Prior to updating you on my travels in North Carolina and other items of interest, I regret to inform you that this will be my last newsletter for two months. Under Senate rules, Senators are not allowed to send out newsletters during the 60-day period prior to an election. I encourage you to stay up to date with what is going on in Washington by visiting my website. As always, you may contact me about issues in Washington via email or call my Washington office at (202) 224-3154 with any questions or thoughts you would like to share with me. As I write this newsletter, it is too early to determine the impact of Hurricane Earl on the Outer Banks. My staff and I stand ready to assist local communities as well as state and federal agencies who are providing aid and assisting in recovery efforts in the aftermath of the storm. Up-to-date hurricane information is available from the National Weather Service and you can get North Carolina specific information from the North Carolina Division of Emergency Management. As I mentioned, this will be the last newsletter you will receive from me until after the election on November 2. I look forward to updating you on issues affecting you in Washington then.
While the Senate continued its recess this week, I drove across the state meeting with North Carolinians, including business owners and employees. North Carolina continues to be a welcome home for manufacturers of a variety of goods and technologies. In Mecklenburg county, I met with a manufacturer of commercial products for colleges and schools and an innovative company that serves the energy and agriculture industries. I also visited a company that specializes in designer of energy-efficient lighting in Vance County and a locally owned and operated farm in Granville County.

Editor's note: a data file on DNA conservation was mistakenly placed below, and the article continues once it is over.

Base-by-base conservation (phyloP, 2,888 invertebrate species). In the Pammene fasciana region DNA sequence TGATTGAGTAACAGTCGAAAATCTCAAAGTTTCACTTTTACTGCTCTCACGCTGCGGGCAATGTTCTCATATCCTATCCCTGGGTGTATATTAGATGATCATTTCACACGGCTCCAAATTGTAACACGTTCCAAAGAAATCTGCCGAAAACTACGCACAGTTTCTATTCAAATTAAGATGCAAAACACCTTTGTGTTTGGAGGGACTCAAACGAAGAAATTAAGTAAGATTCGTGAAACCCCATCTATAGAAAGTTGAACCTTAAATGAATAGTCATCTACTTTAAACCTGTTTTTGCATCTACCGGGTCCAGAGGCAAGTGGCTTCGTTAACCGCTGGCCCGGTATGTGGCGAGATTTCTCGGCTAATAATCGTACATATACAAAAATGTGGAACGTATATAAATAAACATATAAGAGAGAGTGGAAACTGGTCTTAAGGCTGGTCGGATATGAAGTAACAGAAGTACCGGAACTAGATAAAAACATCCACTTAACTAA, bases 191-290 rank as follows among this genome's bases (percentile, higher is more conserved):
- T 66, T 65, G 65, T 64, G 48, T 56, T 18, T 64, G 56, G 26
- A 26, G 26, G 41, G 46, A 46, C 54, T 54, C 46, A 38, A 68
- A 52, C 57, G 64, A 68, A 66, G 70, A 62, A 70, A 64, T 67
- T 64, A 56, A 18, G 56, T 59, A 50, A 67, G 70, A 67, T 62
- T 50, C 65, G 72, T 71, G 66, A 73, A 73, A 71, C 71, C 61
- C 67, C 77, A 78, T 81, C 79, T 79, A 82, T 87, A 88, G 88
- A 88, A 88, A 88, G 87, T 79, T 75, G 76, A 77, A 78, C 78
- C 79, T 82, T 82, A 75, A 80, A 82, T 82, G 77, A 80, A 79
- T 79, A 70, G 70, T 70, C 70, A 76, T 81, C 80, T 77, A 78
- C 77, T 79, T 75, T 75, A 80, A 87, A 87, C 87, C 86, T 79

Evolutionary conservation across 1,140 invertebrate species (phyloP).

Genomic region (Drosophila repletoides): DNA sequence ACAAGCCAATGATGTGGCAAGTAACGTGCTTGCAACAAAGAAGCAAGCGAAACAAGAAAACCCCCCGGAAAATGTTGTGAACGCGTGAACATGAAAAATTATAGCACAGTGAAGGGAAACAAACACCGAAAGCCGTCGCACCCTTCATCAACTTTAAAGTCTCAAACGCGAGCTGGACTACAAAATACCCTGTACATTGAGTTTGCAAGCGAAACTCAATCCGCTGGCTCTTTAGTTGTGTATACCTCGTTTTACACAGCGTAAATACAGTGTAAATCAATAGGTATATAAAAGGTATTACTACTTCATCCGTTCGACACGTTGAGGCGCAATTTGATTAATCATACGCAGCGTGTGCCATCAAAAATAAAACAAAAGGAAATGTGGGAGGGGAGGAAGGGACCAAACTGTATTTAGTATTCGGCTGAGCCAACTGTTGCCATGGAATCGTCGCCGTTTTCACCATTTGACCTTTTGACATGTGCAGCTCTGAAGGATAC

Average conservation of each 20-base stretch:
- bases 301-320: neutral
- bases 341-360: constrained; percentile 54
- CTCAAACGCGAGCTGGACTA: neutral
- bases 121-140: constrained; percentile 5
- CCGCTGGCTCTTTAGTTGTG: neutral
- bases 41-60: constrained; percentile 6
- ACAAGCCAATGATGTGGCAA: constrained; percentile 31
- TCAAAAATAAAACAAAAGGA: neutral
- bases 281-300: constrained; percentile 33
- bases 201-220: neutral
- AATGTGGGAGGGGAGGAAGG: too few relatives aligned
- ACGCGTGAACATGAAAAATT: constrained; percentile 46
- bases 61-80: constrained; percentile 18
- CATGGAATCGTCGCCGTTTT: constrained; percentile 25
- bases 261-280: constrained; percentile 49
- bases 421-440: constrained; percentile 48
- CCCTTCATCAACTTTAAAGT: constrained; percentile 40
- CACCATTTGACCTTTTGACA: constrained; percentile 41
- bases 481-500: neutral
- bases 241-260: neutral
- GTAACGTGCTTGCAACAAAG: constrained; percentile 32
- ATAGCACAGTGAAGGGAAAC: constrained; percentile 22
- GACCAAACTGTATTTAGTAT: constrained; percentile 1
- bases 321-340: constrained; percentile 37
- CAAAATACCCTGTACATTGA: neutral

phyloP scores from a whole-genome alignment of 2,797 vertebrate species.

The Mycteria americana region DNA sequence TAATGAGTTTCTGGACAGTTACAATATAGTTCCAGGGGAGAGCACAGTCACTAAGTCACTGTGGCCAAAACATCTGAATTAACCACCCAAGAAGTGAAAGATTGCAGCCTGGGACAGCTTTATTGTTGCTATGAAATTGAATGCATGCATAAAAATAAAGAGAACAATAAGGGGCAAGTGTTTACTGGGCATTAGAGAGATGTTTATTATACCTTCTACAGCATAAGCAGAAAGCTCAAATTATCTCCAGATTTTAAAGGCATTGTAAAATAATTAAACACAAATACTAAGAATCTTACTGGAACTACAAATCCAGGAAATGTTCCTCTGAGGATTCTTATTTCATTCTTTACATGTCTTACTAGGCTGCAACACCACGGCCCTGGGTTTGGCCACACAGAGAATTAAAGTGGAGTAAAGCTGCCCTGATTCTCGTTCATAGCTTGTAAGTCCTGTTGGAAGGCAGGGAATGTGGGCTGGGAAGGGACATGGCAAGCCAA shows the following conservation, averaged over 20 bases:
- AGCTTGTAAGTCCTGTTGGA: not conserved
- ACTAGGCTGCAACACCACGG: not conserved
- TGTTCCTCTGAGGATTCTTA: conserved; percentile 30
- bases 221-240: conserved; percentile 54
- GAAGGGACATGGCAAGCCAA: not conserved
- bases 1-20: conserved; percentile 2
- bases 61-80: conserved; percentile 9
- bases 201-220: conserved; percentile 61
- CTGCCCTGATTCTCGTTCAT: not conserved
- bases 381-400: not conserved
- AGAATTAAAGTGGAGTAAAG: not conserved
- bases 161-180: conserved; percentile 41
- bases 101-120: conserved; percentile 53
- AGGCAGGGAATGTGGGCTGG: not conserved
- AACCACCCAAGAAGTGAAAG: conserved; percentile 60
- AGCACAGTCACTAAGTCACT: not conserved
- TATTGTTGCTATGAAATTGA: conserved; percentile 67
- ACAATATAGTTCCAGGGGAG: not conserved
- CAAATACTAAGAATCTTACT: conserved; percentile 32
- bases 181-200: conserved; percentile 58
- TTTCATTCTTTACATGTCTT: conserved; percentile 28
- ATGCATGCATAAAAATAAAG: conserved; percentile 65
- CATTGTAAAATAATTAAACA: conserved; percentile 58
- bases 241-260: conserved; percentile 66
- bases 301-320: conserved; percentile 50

During these visits, speaking with the owner of the business is productive, but I often find that the views of the employees are even more informative. As I spoke with employees and with the students from Louisburg High School on Wednesday, I heard many of your fears for the future and concern that the federal government spending away your opportunities. Like many of you, I am concerned about my children’s – and their children’s -- future. I will continue to work tirelessly to stop Washington from over-reaching and overspending.
I talked about these issues and answered questions that I often hear on the road in this interview with the Big Talker’s Chad Adams. I encourage you to take a few minutes and listen.
I was extremely pleased to learn that, on Wednesday, the U.S. Environmental Protection Agency (EPA) announced plans to propose the CTS of Asheville, Inc./Mills Gap Road Groundwater Contamination site to the National Priorities List (NPL) list of hazardous waste sites. I have been working for some time to draw the EPA’s attention to this area -- I sent a letter to the EPA's acting inspector general requesting an investigation of the work performed by EPA Region 4 on the former CTS of Asheville site and facilitated community meetings between concerned citizens and the necessary government agencies. The Asheville residents have petitioned their government to address this issue, and they expect the EPA to do the right thing. Proposing to add this site the National Priorities List is a step in the right direction. For more about what the recent EPA action means for Asheville, please see my press release here.
U.S. Senator Richard Burr